At one point, Gene Hackman decided that he would no longer make more violent films, after seeing a brief and violent clip of his performance in this film (and taken out of context, he thought) at the 1989 Oscars. That stance prevented him from accepting a future job as director of The Silence of the Lambs (1991) and almost cost him the Sheriff role in Unforgiven (1992), which he reluctantly accepted after being convinced by Clint Eastwood, a role that earned great acclaim, and his second Oscar.
During the filming of the racists versus reporters scenes on a bridge over the Big Black River near Bovina, Mississippi, two extras were nearly killed by a train when they ventured from a holding area onto a tall concrete-arch railroad bridge. They narrowly escaped injury by huddling on a tiny pedestal on the bridge's edge.
Interior shots in the Sheriff's office, courtroom, and stairs from the courtroom were filmed in the old Carroll County courthouse in Vaiden, Mississippi. Built in 1905, the building was in such disrepair, that crew and extras had to dodge falling bricks during filming. Though slated for listing in the National Register of Historic Places, the courthouse has been demolished.
The news interview clips were filmed by Alan Parker, with real locals from Mississippi, and their lines were ad-libbed with only minor prompting. Parker said it was at times an uncomfortable experience, since he wasn't always sure if they didn't believe what they were saying.
Throughout the film Agent Ward (Willem Dafoe) calls his partner (Gene Hackman) by the formal "Mr. Anderson." It isn't until their last exchange of dialogue that Ward uses Anderson's informal first name, asking, "You want to drive, Rupert?"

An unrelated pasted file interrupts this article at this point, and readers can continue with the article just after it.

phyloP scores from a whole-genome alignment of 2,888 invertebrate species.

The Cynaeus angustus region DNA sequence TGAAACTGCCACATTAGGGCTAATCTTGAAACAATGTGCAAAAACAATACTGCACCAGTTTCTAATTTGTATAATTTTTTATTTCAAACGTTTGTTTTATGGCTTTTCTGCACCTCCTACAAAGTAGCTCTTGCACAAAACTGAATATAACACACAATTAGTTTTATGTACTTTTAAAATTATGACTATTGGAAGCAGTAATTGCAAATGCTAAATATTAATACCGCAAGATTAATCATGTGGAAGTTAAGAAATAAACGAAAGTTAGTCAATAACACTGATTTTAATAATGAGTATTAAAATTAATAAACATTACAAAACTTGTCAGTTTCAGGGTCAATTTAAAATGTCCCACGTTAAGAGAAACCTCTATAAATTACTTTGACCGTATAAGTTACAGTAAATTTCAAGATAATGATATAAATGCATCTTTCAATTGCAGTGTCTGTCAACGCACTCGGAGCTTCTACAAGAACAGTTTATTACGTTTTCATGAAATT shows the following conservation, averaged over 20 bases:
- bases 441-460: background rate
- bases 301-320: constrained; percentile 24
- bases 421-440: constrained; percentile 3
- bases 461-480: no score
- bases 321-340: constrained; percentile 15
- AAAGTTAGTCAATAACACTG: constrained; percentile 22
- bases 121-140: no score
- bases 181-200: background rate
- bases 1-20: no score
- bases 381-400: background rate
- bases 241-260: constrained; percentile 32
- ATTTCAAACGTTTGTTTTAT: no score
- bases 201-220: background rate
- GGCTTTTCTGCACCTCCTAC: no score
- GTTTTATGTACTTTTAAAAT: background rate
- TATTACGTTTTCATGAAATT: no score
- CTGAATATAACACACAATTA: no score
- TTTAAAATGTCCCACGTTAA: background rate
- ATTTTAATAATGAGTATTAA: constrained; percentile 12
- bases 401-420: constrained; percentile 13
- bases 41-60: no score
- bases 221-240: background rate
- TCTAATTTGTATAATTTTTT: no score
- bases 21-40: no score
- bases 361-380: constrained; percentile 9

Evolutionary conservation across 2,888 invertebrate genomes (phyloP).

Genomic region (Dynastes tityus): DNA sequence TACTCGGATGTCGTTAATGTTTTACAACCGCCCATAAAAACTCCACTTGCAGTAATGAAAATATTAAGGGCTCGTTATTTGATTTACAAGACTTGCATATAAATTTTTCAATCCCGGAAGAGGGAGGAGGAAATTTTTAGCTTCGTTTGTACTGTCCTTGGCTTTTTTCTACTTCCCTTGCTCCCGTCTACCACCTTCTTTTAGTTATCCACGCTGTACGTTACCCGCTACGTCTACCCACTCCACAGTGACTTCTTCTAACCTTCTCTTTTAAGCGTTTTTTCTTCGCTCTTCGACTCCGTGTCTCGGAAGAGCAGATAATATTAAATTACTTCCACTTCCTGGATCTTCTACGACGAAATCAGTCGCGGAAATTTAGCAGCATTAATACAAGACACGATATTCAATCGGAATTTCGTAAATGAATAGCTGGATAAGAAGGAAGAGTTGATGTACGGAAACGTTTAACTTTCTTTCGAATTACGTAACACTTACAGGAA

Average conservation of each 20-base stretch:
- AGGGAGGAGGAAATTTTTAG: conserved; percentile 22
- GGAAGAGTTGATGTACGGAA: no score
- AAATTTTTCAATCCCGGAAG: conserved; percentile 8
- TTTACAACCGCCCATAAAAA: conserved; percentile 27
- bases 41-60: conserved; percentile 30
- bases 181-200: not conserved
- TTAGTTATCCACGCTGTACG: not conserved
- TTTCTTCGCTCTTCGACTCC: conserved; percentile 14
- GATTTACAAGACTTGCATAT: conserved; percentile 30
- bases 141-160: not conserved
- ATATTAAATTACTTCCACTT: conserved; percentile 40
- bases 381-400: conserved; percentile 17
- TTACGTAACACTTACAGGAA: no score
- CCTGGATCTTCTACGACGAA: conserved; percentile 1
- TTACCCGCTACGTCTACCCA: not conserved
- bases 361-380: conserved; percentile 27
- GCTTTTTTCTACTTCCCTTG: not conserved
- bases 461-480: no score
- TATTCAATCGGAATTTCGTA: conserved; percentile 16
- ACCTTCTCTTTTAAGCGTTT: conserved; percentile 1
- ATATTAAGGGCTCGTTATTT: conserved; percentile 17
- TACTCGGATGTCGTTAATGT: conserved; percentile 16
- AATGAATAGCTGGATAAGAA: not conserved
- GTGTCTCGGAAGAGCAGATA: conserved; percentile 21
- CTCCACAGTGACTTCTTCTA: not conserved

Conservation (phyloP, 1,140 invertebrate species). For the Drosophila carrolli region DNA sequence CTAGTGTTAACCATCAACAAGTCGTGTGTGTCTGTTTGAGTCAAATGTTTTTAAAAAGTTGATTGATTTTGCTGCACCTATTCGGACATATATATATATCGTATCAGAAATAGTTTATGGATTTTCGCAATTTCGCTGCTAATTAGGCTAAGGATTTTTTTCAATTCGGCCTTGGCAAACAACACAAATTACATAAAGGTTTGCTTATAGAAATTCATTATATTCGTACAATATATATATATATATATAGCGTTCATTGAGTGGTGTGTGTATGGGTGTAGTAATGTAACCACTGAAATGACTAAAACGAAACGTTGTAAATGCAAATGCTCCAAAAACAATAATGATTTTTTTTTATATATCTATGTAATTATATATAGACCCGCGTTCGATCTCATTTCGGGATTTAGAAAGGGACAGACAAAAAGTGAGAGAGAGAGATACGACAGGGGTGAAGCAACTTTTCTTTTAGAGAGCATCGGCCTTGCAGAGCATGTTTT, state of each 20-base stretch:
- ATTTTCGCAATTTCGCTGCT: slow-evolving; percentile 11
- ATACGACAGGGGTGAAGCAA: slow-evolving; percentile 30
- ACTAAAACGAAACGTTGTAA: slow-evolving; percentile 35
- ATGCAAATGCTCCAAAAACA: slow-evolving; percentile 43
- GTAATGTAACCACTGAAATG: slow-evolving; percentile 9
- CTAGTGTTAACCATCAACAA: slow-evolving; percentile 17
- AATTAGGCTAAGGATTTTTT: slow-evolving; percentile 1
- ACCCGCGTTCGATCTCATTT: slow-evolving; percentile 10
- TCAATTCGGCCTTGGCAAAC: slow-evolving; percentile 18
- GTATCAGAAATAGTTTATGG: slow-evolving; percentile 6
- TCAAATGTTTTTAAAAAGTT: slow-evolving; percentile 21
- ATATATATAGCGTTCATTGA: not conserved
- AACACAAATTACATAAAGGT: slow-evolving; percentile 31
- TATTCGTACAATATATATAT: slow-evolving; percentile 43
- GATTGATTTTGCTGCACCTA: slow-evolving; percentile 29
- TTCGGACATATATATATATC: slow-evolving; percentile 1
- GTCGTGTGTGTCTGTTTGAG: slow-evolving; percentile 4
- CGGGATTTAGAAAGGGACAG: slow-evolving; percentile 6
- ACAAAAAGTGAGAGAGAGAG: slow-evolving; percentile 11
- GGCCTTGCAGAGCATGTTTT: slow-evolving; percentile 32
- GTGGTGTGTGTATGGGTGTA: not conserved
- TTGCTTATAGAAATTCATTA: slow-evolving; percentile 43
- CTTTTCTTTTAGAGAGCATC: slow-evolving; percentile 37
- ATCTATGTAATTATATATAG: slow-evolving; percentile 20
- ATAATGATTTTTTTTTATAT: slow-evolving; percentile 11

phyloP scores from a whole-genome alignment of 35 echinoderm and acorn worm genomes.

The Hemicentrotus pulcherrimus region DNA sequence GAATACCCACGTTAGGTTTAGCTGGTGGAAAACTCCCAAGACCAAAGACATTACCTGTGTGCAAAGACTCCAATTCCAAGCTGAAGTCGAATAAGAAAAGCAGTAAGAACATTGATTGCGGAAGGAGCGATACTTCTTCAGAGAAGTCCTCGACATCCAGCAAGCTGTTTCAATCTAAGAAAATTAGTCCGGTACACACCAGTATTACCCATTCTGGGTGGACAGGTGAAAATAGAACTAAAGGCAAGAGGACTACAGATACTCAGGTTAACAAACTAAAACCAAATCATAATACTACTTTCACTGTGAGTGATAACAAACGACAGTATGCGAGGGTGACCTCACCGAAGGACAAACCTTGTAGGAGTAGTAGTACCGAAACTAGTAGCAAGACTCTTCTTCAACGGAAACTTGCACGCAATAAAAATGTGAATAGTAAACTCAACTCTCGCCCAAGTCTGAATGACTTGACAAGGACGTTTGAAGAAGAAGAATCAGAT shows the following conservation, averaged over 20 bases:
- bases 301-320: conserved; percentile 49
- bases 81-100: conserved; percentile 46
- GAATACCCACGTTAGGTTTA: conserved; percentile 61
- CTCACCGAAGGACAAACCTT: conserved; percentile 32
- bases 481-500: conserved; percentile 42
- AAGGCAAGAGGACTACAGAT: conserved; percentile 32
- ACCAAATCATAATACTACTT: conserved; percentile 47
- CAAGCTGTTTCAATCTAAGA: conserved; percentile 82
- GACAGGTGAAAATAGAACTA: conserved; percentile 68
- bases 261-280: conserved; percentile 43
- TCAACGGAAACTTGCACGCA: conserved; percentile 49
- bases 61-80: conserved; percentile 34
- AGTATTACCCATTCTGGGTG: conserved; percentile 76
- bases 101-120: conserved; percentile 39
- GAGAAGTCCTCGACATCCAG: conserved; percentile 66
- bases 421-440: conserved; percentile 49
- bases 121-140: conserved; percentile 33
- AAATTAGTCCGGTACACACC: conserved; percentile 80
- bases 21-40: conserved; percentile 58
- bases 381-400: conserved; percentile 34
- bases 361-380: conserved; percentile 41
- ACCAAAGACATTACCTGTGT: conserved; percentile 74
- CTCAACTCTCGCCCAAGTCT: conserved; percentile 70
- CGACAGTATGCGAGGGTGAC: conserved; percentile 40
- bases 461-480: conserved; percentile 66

A Klansman in a red car with tall fins and white roof throws a victim out of the door in the town square. The car is a 1961 DeSoto, the very last edition of the historic make. Rumors that the Chrysler Corporation (DeSoto's parent company) decided to drop the line, because of its association with the Klan are untrue. DeSoto's sales had been steadily declining since 1955, and Chrysler decided that the 1961 model would be its last.
Although a fictionalized account of the investigation of the murders of three civil rights workers in the 1960s, the film has been criticized by some for distorting history even as it has won widespread acclaim. However, regardless of whatever liberties the movie did, or didn't take with the facts of 1964 Mississippi, one scene has the absolute ring of truth: the radio roar of a distant crowd cheering a home run by a member of the 1964 St. Louis Cardinals. For all its apparent authenticity, however, including the actual voice of the longtime Cardinals announcer Jack Buck, the baseball broadcast is pure fiction.
The trivia item below may give away important plot points.
Alan Parker and his crew whipped up batches of what they called "O.M.D.", or "Old Man's Dick". This ugly mix of purple, yellow, and brown was painted on every piece of set, every chair, every table top, every prop. They made up a dye, and dipped costumes into it, everyone's from the F.B.I. Agents, the white supremacists, and the black civil rights campaigners, who are murdered at the start. Stephen Tobolowsky (Clayton Townley) saw the process first hand, then went to the film's premiere, and wondered why the stuff wasn't showing up on-screen. Parker ambushed him afterwards and asked him, "What did you see?". Tobolowsky said he hadn't seen "O.M.D." Parker replied, "I didn't ask you what you didn't see, I asked you what you saw." Tobolowsky suddenly realized his eyes were drawn to the black actor's skin. "Alan's face turned a lovely red, and he said, 'Right'," Tobolowsky said. The only thing "O.M.D." didn't touch was human skin. You watch the film, and the "O.M.D." is invisible, but it gives everything, except human skin, a dull sameness, that makes your eyes look elsewhere, to human skin, the most important visual in a film about racism.